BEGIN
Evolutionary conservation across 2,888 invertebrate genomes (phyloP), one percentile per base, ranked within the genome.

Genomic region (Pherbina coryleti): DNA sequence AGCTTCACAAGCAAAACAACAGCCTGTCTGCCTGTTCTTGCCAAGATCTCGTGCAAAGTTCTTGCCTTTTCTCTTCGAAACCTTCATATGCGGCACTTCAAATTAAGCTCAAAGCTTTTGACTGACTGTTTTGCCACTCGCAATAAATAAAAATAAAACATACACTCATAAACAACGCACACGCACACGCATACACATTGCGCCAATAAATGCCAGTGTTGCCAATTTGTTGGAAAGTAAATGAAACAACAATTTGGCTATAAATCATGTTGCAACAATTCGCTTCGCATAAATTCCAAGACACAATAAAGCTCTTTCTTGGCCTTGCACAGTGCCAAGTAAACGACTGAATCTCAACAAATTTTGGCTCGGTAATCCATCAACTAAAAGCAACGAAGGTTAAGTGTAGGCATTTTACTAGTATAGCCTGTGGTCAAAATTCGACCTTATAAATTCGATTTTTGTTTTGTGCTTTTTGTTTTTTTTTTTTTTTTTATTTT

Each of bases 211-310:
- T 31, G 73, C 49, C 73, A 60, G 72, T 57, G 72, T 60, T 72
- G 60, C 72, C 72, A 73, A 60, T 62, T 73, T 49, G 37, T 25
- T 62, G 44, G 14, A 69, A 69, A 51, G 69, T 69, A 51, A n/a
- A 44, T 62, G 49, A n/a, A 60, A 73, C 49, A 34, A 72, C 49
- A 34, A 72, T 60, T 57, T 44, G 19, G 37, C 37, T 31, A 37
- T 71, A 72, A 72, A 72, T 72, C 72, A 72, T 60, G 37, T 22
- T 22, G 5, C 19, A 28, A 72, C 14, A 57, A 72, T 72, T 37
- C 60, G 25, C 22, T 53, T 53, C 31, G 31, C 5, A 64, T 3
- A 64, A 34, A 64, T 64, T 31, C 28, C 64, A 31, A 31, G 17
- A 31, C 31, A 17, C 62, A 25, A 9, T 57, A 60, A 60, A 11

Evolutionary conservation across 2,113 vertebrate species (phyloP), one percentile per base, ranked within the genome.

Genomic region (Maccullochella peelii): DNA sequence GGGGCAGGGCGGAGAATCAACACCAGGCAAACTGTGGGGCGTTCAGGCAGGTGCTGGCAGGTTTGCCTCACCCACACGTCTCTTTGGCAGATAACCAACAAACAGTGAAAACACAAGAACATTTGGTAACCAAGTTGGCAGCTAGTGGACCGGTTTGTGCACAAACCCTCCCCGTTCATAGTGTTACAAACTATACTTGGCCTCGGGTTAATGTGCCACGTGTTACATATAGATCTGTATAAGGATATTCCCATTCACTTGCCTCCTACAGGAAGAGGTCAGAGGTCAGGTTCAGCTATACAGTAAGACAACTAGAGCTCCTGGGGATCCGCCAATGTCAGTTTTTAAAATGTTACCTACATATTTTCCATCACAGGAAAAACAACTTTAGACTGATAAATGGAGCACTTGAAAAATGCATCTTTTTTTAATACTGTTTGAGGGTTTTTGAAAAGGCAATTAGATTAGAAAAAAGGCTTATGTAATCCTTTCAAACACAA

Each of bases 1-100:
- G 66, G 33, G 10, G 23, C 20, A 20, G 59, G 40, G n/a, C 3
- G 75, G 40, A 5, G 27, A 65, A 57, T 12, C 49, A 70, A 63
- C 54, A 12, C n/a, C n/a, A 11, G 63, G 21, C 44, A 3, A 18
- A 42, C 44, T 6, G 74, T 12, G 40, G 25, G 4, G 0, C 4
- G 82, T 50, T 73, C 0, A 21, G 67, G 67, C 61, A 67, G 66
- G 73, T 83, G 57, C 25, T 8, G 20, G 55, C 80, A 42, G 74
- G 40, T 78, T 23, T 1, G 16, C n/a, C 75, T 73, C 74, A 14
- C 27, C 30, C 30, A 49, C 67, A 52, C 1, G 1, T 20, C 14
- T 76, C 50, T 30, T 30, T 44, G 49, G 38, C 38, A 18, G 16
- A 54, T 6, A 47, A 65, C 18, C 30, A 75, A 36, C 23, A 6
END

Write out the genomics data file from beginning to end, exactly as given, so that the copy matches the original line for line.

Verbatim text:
Evolutionary conservation across 2,888 invertebrate genomes (phyloP), one percentile per base, ranked within the genome.

Genomic region (Pherbina coryleti): DNA sequence AGCTTCACAAGCAAAACAACAGCCTGTCTGCCTGTTCTTGCCAAGATCTCGTGCAAAGTTCTTGCCTTTTCTCTTCGAAACCTTCATATGCGGCACTTCAAATTAAGCTCAAAGCTTTTGACTGACTGTTTTGCCACTCGCAATAAATAAAAATAAAACATACACTCATAAACAACGCACACGCACACGCATACACATTGCGCCAATAAATGCCAGTGTTGCCAATTTGTTGGAAAGTAAATGAAACAACAATTTGGCTATAAATCATGTTGCAACAATTCGCTTCGCATAAATTCCAAGACACAATAAAGCTCTTTCTTGGCCTTGCACAGTGCCAAGTAAACGACTGAATCTCAACAAATTTTGGCTCGGTAATCCATCAACTAAAAGCAACGAAGGTTAAGTGTAGGCATTTTACTAGTATAGCCTGTGGTCAAAATTCGACCTTATAAATTCGATTTTTGTTTTGTGCTTTTTGTTTTTTTTTTTTTTTTTATTTT

Each of bases 211-310:
- T 31, G 73, C 49, C 73, A 60, G 72, T 57, G 72, T 60, T 72
- G 60, C 72, C 72, A 73, A 60, T 62, T 73, T 49, G 37, T 25
- T 62, G 44, G 14, A 69, A 69, A 51, G 69, T 69, A 51, A n/a
- A 44, T 62, G 49, A n/a, A 60, A 73, C 49, A 34, A 72, C 49
- A 34, A 72, T 60, T 57, T 44, G 19, G 37, C 37, T 31, A 37
- T 71, A 72, A 72, A 72, T 72, C 72, A 72, T 60, G 37, T 22
- T 22, G 5, C 19, A 28, A 72, C 14, A 57, A 72, T 72, T 37
- C 60, G 25, C 22, T 53, T 53, C 31, G 31, C 5, A 64, T 3
- A 64, A 34, A 64, T 64, T 31, C 28, C 64, A 31, A 31, G 17
- A 31, C 31, A 17, C 62, A 25, A 9, T 57, A 60, A 60, A 11

Evolutionary conservation across 2,113 vertebrate species (phyloP), one percentile per base, ranked within the genome.

Genomic region (Maccullochella peelii): DNA sequence GGGGCAGGGCGGAGAATCAACACCAGGCAAACTGTGGGGCGTTCAGGCAGGTGCTGGCAGGTTTGCCTCACCCACACGTCTCTTTGGCAGATAACCAACAAACAGTGAAAACACAAGAACATTTGGTAACCAAGTTGGCAGCTAGTGGACCGGTTTGTGCACAAACCCTCCCCGTTCATAGTGTTACAAACTATACTTGGCCTCGGGTTAATGTGCCACGTGTTACATATAGATCTGTATAAGGATATTCCCATTCACTTGCCTCCTACAGGAAGAGGTCAGAGGTCAGGTTCAGCTATACAGTAAGACAACTAGAGCTCCTGGGGATCCGCCAATGTCAGTTTTTAAAATGTTACCTACATATTTTCCATCACAGGAAAAACAACTTTAGACTGATAAATGGAGCACTTGAAAAATGCATCTTTTTTTAATACTGTTTGAGGGTTTTTGAAAAGGCAATTAGATTAGAAAAAAGGCTTATGTAATCCTTTCAAACACAA

Each of bases 1-100:
- G 66, G 33, G 10, G 23, C 20, A 20, G 59, G 40, G n/a, C 3
- G 75, G 40, A 5, G 27, A 65, A 57, T 12, C 49, A 70, A 63
- C 54, A 12, C n/a, C n/a, A 11, G 63, G 21, C 44, A 3, A 18
- A 42, C 44, T 6, G 74, T 12, G 40, G 25, G 4, G 0, C 4
- G 82, T 50, T 73, C 0, A 21, G 67, G 67, C 61, A 67, G 66
- G 73, T 83, G 57, C 25, T 8, G 20, G 55, C 80, A 42, G 74
- G 40, T 78, T 23, T 1, G 16, C n/a, C 75, T 73, C 74, A 14
- C 27, C 30, C 30, A 49, C 67, A 52, C 1, G 1, T 20, C 14
- T 76, C 50, T 30, T 30, T 44, G 49, G 38, C 38, A 18, G 16
- A 54, T 6, A 47, A 65, C 18, C 30, A 75, A 36, C 23, A 6